An encounter between a photographer and remote sensing specialists led to a book on forests, vision and the purpose of science
A couple of years ago on the Aalto University campus, doctoral candidate Sheung Yiu, at that time a master’s student in photography, stumbled upon a group of people taking photographs of trees with devices that looked fascinating.
Yiu started chatting with doctoral candidate Daniel Schraik and found out that they were working on terrestrial laser scanning – measurements carried out on Earth’s surface that are used to compile a three-dimensional point cloud from point-like observations for the purpose of visualisations and calculations.
Laser scanning is part of the ground truth measurements carried out by Schraik in the research group of Miina Rautiainen,Professor of remote sensing. Remote sensing, on the other hand, refers to the process of measuring distant phenomena using satellites, aeroplanes or even drones.
Rautiainen’s team develops remote sensing methods for studying forests, particularly their canopies. The aim is to evaluate the reliability of the information obtained from satellite images.
Yiu, who has previously worked with scientific photography, was instantly inspired.
‘We carried on talking which led to the idea of organising an exhibition and after its success, creating an entire book,’Yiu says.
Glowing orbs and drops of sweat
As its name suggests, GroundTruth, published in September, literally focuses on the terrestrial measurements. It takes the reader on a journey to the Hyytiälä Forestry Field Station, where Miina Rautiainen’s research group carried out measurements in summer 2019.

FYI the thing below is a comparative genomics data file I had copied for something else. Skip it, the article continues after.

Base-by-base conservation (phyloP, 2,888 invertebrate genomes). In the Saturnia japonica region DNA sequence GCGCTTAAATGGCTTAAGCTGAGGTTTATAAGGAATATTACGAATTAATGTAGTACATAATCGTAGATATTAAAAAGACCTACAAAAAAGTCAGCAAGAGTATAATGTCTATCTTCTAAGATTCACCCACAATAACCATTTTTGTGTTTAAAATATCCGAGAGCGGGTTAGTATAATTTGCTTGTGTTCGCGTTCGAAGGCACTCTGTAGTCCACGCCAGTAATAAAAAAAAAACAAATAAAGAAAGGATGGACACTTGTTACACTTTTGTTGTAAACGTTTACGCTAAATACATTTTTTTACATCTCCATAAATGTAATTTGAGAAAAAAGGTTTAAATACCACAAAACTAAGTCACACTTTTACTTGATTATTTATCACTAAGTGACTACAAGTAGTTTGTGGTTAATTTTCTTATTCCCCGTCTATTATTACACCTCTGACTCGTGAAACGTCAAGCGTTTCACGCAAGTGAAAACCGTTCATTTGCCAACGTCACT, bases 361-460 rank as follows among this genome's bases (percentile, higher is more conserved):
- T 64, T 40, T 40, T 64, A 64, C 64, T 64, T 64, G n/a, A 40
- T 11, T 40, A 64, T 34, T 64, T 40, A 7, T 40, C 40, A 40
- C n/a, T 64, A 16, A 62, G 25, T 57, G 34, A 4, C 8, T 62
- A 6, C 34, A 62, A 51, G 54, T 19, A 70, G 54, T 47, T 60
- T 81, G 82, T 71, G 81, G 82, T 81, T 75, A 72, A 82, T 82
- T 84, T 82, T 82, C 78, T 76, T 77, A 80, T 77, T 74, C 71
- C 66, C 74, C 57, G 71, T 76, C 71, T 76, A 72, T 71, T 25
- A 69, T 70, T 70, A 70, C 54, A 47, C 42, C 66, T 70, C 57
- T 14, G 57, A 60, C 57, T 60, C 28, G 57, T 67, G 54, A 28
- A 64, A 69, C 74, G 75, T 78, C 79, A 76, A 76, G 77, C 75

Yiu says that the message of the book lies in the layered nature of vision.
‘The book plays about with dimensions. On the one hand, there is the old way of looking at the surrounding landscape through loving eyes, while on the other, there is the way in which remote sensing scrutinises it. When looking at the bark of a tree, I may see its colours and shapes, while a researcher sees the data that can be collected from it,’ he says.
In addition to Yiu’s photographs, the book also contains treasures from archives such as the collections of Metsähallitus, notes, point cloud images and remote sensing images. One of Yiu’s own favourites is his photograph of a target used in laser scanning.
‘In the photograph, the target shines like a white ball amongst the greenery, as if it had a halo around it.’
The book also includes two essays in which Yiu and Rautiainen and their teams reflect on the significance of the work of a photographer and researcher.
In 2017, Rautiainen received a seven-figure sum in funding from the European Research Council for the development of remote sensing methods. In the essay, Rautiainen and her team describe how easy it is to lose sight of the major goal when you are focused on taking steps forward.
‘We want to make the measurements better and better. However, we should also consider what can be achieved by improved accuracy and what are its uses. I personally think that projects and their results are like small building blocks that make up a more holistic view of Earth’s vegetation,’ she says.
The experience of collaborating with a photographer was fun and inspiring. Rautiainen is clear on her favourite photograph.
‘It’s the photograph a drop of sweat on the face of Postdoctoral Researcher Aarne Hovi. In many ways, it crystallises what our work is about.’